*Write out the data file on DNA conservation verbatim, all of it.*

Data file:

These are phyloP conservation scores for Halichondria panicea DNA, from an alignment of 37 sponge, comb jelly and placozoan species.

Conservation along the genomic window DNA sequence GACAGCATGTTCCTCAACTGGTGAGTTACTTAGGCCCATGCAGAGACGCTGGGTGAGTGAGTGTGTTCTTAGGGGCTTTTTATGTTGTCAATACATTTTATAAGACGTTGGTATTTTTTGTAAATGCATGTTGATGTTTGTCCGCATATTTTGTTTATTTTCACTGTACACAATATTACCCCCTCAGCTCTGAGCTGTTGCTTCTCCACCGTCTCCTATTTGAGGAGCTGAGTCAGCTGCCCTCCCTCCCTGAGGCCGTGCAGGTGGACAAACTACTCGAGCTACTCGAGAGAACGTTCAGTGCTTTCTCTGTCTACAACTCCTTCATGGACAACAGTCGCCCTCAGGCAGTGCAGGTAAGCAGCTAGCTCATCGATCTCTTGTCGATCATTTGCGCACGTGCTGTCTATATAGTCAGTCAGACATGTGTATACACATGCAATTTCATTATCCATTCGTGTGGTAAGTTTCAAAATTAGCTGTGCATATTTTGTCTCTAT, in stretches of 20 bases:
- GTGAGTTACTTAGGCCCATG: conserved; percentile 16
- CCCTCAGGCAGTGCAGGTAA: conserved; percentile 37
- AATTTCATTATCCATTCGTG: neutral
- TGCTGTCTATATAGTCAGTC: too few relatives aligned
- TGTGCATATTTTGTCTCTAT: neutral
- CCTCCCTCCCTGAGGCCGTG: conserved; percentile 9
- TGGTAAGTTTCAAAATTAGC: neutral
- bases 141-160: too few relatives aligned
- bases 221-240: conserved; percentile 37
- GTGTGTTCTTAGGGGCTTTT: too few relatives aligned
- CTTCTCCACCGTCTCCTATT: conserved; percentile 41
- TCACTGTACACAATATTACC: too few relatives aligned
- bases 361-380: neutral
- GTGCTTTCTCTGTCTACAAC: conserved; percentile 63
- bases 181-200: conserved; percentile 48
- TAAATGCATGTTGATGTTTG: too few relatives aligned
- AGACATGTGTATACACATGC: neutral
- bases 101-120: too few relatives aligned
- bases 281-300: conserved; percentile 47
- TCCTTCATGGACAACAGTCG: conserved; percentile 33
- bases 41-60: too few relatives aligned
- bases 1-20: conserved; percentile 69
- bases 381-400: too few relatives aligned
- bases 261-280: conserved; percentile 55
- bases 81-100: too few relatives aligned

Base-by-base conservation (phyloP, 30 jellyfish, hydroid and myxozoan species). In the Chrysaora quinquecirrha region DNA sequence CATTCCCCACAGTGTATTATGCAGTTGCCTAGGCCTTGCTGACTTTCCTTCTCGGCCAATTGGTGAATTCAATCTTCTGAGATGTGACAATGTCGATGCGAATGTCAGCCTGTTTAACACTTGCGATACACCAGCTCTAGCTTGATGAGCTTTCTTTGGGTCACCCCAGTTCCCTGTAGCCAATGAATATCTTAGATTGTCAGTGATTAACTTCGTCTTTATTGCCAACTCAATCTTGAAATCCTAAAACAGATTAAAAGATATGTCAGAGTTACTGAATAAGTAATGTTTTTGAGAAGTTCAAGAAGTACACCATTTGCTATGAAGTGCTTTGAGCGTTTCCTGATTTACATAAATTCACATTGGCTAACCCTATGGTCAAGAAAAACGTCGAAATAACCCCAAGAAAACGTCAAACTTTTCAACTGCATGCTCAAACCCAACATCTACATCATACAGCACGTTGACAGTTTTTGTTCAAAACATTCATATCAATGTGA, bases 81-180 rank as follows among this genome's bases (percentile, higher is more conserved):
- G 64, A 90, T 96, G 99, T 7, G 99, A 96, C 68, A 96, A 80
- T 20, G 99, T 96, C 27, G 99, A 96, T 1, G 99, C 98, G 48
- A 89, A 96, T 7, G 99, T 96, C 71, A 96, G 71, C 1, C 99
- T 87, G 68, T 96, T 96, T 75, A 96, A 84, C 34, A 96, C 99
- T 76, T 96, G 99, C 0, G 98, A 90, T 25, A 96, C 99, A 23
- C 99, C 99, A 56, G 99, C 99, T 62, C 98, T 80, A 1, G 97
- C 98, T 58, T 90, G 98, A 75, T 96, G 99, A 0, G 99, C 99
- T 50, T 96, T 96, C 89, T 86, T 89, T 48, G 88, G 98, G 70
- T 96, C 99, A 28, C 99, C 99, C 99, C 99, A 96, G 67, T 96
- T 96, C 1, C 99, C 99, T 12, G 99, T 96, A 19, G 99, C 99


These are phyloP conservation scores for Halichondria panicea DNA, from an alignment of 37 sponge, comb jelly and placozoan species.

Conservation along the genomic window DNA sequence GACAGCATGTTCCTCAACTGGTGAGTTACTTAGGCCCATGCAGAGACGCTGGGTGAGTGAGTGTGTTCTTAGGGGCTTTTTATGTTGTCAATACATTTTATAAGACGTTGGTATTTTTTGTAAATGCATGTTGATGTTTGTCCGCATATTTTGTTTATTTTCACTGTACACAATATTACCCCCTCAGCTCTGAGCTGTTGCTTCTCCACCGTCTCCTATTTGAGGAGCTGAGTCAGCTGCCCTCCCTCCCTGAGGCCGTGCAGGTGGACAAACTACTCGAGCTACTCGAGAGAACGTTCAGTGCTTTCTCTGTCTACAACTCCTTCATGGACAACAGTCGCCCTCAGGCAGTGCAGGTAAGCAGCTAGCTCATCGATCTCTTGTCGATCATTTGCGCACGTGCTGTCTATATAGTCAGTCAGACATGTGTATACACATGCAATTTCATTATCCATTCGTGTGGTAAGTTTCAAAATTAGCTGTGCATATTTTGTCTCTAT, in stretches of 20 bases:
- GTGAGTTACTTAGGCCCATG: conserved; percentile 16
- CCCTCAGGCAGTGCAGGTAA: conserved; percentile 37
- AATTTCATTATCCATTCGTG: neutral
- TGCTGTCTATATAGTCAGTC: too few relatives aligned
- TGTGCATATTTTGTCTCTAT: neutral
- CCTCCCTCCCTGAGGCCGTG: conserved; percentile 9
- TGGTAAGTTTCAAAATTAGC: neutral
- bases 141-160: too few relatives aligned
- bases 221-240: conserved; percentile 37
- GTGTGTTCTTAGGGGCTTTT: too few relatives aligned
- CTTCTCCACCGTCTCCTATT: conserved; percentile 41
- TCACTGTACACAATATTACC: too few relatives aligned
- bases 361-380: neutral
- GTGCTTTCTCTGTCTACAAC: conserved; percentile 63
- bases 181-200: conserved; percentile 48
- TAAATGCATGTTGATGTTTG: too few relatives aligned
- AGACATGTGTATACACATGC: neutral
- bases 101-120: too few relatives aligned
- bases 281-300: conserved; percentile 47
- TCCTTCATGGACAACAGTCG: conserved; percentile 33
- bases 41-60: too few relatives aligned
- bases 1-20: conserved; percentile 69
- bases 381-400: too few relatives aligned
- bases 261-280: conserved; percentile 55
- bases 81-100: too few relatives aligned

Base-by-base conservation (phyloP, 30 jellyfish, hydroid and myxozoan species). In the Chrysaora quinquecirrha region DNA sequence CATTCCCCACAGTGTATTATGCAGTTGCCTAGGCCTTGCTGACTTTCCTTCTCGGCCAATTGGTGAATTCAATCTTCTGAGATGTGACAATGTCGATGCGAATGTCAGCCTGTTTAACACTTGCGATACACCAGCTCTAGCTTGATGAGCTTTCTTTGGGTCACCCCAGTTCCCTGTAGCCAATGAATATCTTAGATTGTCAGTGATTAACTTCGTCTTTATTGCCAACTCAATCTTGAAATCCTAAAACAGATTAAAAGATATGTCAGAGTTACTGAATAAGTAATGTTTTTGAGAAGTTCAAGAAGTACACCATTTGCTATGAAGTGCTTTGAGCGTTTCCTGATTTACATAAATTCACATTGGCTAACCCTATGGTCAAGAAAAACGTCGAAATAACCCCAAGAAAACGTCAAACTTTTCAACTGCATGCTCAAACCCAACATCTACATCATACAGCACGTTGACAGTTTTTGTTCAAAACATTCATATCAATGTGA, bases 81-180 rank as follows among this genome's bases (percentile, higher is more conserved):
- G 64, A 90, T 96, G 99, T 7, G 99, A 96, C 68, A 96, A 80
- T 20, G 99, T 96, C 27, G 99, A 96, T 1, G 99, C 98, G 48
- A 89, A 96, T 7, G 99, T 96, C 71, A 96, G 71, C 1, C 99
- T 87, G 68, T 96, T 96, T 75, A 96, A 84, C 34, A 96, C 99
- T 76, T 96, G 99, C 0, G 98, A 90, T 25, A 96, C 99, A 23
- C 99, C 99, A 56, G 99, C 99, T 62, C 98, T 80, A 1, G 97
- C 98, T 58, T 90, G 98, A 75, T 96, G 99, A 0, G 99, C 99
- T 50, T 96, T 96, C 89, T 86, T 89, T 48, G 88, G 98, G 70
- T 96, C 99, A 28, C 99, C 99, C 99, C 99, A 96, G 67, T 96
- T 96, C 1, C 99, C 99, T 12, G 99, T 96, A 19, G 99, C 99